Generally, a model kit has a scale model of vehicle or object -military vehicle, motor, building, automobile, aircraft, replica figure, and many more. The kits include all the main pieces of the idea photo on a box. With model kits, there are two kinds of hobbyists: the collector and the builder.
The builder handles any hands-on aspect while the collector does the possessing. Purchasing a model kit can be a daunting task for a new hobbyist. It is due to the amount of work that is available.
The new hobbyist can use the following tips when purchasing a model kit;
- Research model kit types
The first thing is awareness of the different types of kits that are out there. These types include;
- Skill Level 1
- Snap-Tite kits
- Skill 2
- Skill 3-5 kits
- Choose a vehicle type
The next step is to choose the class or type of vehicle. The most known model car kits classes are NASCAR, hot rod, truck, classic, sports car, and service vehicles. The classic car model focuses on the American muscle. Additionally, do not forget aircraft, ships, and military vehicles.
- Select an eye-catching subject
When choosing a particular model, collectors should go for an exciting subject. Please do not settle for a model due to its popularity; instead, shop around until you find something worth it.
- Decide on scale
It is crucial to choose the scale of the model when buying one. The most famous model size for a car is 1:25. Trim kits are also standard among builders and collectors who enjoy the miniaturization aspect. However, tiny kits require fine hand control and a great deal of patience.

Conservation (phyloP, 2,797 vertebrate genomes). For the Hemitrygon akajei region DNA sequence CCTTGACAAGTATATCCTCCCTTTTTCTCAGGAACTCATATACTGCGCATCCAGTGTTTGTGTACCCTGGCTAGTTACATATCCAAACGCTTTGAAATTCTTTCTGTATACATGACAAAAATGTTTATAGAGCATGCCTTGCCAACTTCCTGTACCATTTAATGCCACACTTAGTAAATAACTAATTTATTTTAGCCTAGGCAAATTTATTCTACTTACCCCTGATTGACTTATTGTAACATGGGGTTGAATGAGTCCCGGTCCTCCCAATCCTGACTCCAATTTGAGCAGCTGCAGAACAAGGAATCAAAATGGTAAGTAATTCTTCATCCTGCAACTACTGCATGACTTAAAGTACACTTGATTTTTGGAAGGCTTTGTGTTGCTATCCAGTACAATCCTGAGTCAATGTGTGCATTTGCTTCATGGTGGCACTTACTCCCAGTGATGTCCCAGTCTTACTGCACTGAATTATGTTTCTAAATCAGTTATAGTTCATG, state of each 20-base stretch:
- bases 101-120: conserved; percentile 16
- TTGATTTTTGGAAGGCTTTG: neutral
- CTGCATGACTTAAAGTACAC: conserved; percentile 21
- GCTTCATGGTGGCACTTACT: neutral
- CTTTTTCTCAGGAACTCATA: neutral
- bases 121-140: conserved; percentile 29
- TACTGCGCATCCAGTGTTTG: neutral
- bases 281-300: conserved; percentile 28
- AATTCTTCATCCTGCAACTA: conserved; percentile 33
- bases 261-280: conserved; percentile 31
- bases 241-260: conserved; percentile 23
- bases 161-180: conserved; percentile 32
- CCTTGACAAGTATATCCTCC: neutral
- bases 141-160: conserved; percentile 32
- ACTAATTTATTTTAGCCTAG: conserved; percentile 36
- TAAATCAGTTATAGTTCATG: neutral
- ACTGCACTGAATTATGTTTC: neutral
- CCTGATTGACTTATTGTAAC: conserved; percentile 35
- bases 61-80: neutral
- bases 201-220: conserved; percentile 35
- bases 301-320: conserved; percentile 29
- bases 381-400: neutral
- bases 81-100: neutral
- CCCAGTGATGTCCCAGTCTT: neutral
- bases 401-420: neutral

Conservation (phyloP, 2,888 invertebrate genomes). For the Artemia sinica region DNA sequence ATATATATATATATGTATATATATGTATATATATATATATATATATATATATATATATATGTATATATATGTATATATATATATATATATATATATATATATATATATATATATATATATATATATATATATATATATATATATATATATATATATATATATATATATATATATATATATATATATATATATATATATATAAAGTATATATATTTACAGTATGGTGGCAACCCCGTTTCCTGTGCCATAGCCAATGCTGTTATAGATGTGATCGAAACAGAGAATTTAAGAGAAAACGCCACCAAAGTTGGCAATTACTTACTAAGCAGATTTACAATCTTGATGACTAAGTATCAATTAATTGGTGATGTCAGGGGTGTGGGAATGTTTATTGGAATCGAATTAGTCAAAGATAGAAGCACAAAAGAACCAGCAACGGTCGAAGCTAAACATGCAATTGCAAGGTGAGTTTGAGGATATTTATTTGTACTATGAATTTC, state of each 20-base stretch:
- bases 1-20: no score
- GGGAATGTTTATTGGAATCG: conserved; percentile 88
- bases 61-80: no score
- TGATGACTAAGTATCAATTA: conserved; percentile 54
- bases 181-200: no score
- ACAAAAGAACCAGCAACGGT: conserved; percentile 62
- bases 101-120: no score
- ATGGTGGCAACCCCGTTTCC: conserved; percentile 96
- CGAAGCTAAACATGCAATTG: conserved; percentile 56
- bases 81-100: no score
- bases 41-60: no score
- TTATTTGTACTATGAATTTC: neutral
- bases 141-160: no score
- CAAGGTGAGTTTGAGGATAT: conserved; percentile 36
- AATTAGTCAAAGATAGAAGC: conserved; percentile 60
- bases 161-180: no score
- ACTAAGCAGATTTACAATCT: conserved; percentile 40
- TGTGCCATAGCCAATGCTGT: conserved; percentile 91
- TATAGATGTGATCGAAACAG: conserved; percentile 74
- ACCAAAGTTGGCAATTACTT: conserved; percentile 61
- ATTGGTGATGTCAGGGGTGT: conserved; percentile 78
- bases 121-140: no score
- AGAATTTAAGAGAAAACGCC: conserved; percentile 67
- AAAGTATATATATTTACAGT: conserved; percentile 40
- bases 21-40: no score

- Evaluate the complexity
After choosing the scale and model, consider the complexity of the kit. The pieces in the kit are the first gauge of complexity. The Skill 1 kit has less than 50 pieces, Skill 2 kit 200 pieces, and Skill 3-5 kit 200-1500 or more pieces.
Skill 1 kits are preferable for adults, beginners, and children builders. As for Skill 2, it requires additional supplies, skills, and tools.
- Consider customization necessities and options
A hidden aspect of model building is optional, and at times necessary, personalization and customization. Automotive model kits are usually labeled 2-in-1, 3-in-1, and so forth, meaning that the build process has a branch that handles multiple finishes.
- Consider the needed supplies and tools
Another critical consideration is supplies and tools. The beginner requires essential hobby tools, such as tweezers, modeling glue and cement, hobby knife, paint, and a fine file. Die cast models need metalworking tools, while radio-controlled models require batteries for functionality purposes.
The bottom line
With these guidelines, buying a model kit should not be a challenging task after all. A hobbyist should first educate themselves on the different available options, books, classes, models, scales, and other sources.
He should also choose a subject that interests them and is not difficult to learn.